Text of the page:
@property (assign) int targetsDestroyed;

@synthesize projectiles = _projectiles;
@synthesize targets = _targets;
@synthesize targetsDestroyed = _targetsDestroyed;

self.projectiles = [NSMutableArray array];
self.targets = [NSMutableArray array];

// Add to bottom of handleTapFrom

Now we have an array of the targets and projectiles currently in the scene. We also added a variable to keep track of the number of targets destroyed (we’ll need this later).

Finally, add the meat of the logic to the beginning of the update method:

NSMutableArray * projectilesToDelete = [NSMutableArray array];
for (SGGSprite * projectile in self.projectiles) {

NSMutableArray * targetsToDelete = [NSMutableArray array];
for (SGGSprite * target in self.targets) {
if (CGRectIntersectsRect(projectile.boundingBox, target.boundingBox)) {
}
}

for (SGGSprite * target in targetsToDelete) {
[self.targets removeObject:target];
[self.children removeObject:target];
_targetsDestroyed++;
}

if (targetsToDelete.count > 0) {
}
}

for (SGGSprite * projectile in projectilesToDelete) {
[self.projectiles removeObject:projectile];
[self.children removeObject:projectile];
}

The above should be pretty clear. We just iterate through our projectiles and targets, creating rectangles corresponding to their bounding boxes, and use CGRectIntersectsRect to check for intersections. If any are found, we remove them from the scene and from the arrays. Note that we have to add the objects to a “toDelete” array because you can’t remove an object from an array while you are iterating through it. Again, there are more optimal ways to implement this kind of thing, but I am going for the simple approach.

Compile and run, and now when your projectiles intersect targets they should disappear!

## Gratuitous Music and Sound Effects

If you’ve been following the tutorials on this site, you’ll know that we can never leave you hanging without some awesome music and sound effects for our game tutorials :]

You should already have some cool background music I made (background-music-aac.caf) and my awesome pew-pew sound effect (pew-pew.wav) in your project, from the resources for this tutorial that you added to the project in part 1.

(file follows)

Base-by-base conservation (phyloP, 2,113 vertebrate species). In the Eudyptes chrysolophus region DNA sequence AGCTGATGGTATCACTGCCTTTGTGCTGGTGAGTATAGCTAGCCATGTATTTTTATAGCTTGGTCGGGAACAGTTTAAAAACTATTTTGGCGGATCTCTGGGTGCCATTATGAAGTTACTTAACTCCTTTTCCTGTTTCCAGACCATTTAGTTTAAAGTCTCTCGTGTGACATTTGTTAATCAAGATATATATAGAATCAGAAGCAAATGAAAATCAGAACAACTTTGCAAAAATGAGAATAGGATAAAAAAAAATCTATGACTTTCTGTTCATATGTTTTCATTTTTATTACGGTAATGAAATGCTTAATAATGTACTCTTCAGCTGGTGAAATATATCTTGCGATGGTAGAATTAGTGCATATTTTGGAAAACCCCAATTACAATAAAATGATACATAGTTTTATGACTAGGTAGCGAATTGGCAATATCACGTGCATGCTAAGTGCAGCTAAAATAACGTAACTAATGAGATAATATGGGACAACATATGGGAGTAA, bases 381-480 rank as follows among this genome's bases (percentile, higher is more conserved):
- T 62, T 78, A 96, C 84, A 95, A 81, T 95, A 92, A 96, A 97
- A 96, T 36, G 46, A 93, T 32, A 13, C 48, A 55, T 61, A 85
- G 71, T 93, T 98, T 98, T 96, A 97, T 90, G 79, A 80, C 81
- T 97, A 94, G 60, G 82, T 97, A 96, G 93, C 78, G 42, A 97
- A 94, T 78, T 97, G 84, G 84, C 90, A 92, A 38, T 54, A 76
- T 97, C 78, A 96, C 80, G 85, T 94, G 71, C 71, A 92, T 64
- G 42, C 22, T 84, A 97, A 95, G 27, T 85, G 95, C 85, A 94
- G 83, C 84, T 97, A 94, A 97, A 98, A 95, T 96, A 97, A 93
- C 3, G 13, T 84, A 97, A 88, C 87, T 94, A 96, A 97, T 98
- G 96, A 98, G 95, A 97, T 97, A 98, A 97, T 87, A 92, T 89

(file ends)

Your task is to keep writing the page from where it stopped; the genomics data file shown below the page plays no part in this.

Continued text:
We’re going to cheat a little bit in this part of the tutorial and use a premade sound engine, CocosDenshion. CocosDenshion is actually the sound engine that comes with Cocos2D, but you can use it in any project just by including the files.

We could play the music and effects ourselves by using the easy-to-use AVAudioPlayer, but you’ll find that performance is not up-to-snuff for playing rapid sound effects like we want for this game. Alternatively you could use OpenAL yourself, but the focus of this tutorial is not on OpenAL so we are going to go the easy route.

If you try to compile your project you’ll get a ton of errors, because CocosDenshion is not ARC compatible. Luckily fixing this is easy. Select your project in the Project Navigator, select the SimpleGLKitGame target, and go to the Build Phases tab.

Double click CDAudioManager.m, and a popup will appear. Enter -fno-objc-arc into the box – this makes them compile without ARC support.

Sadly you can only do one file at a time, so repeat this process for all 4 of the CocosDenshion files:

• CDAudioManager.m
• CDOpenALSupport.m
• CocosDenshion.m
• SimpleAudioEngine.m

CocosDension also requires some libraries. Sitll in the Build Phases tab, expand the Link Binary With Libraries section and add the following libraries:

• AudioToolbox.framework
• OpenAL.framework
• AVFoundation.framework

Your project should build OK now. Phew – hard part is done – now let’s play some music! Make the following changes to SGGViewController.m:

// Add to top of file
#import "SimpleAudioEngine.h"

[[SimpleAudioEngine sharedEngine] playBackgroundMusic:@"background-music-aac.caf"];

// Add to end of handleTapFrom
[[SimpleAudioEngine sharedEngine] playEffect:@"pew-pew.wav"];

Compile and run, and enjoy the groovy tunes!

Author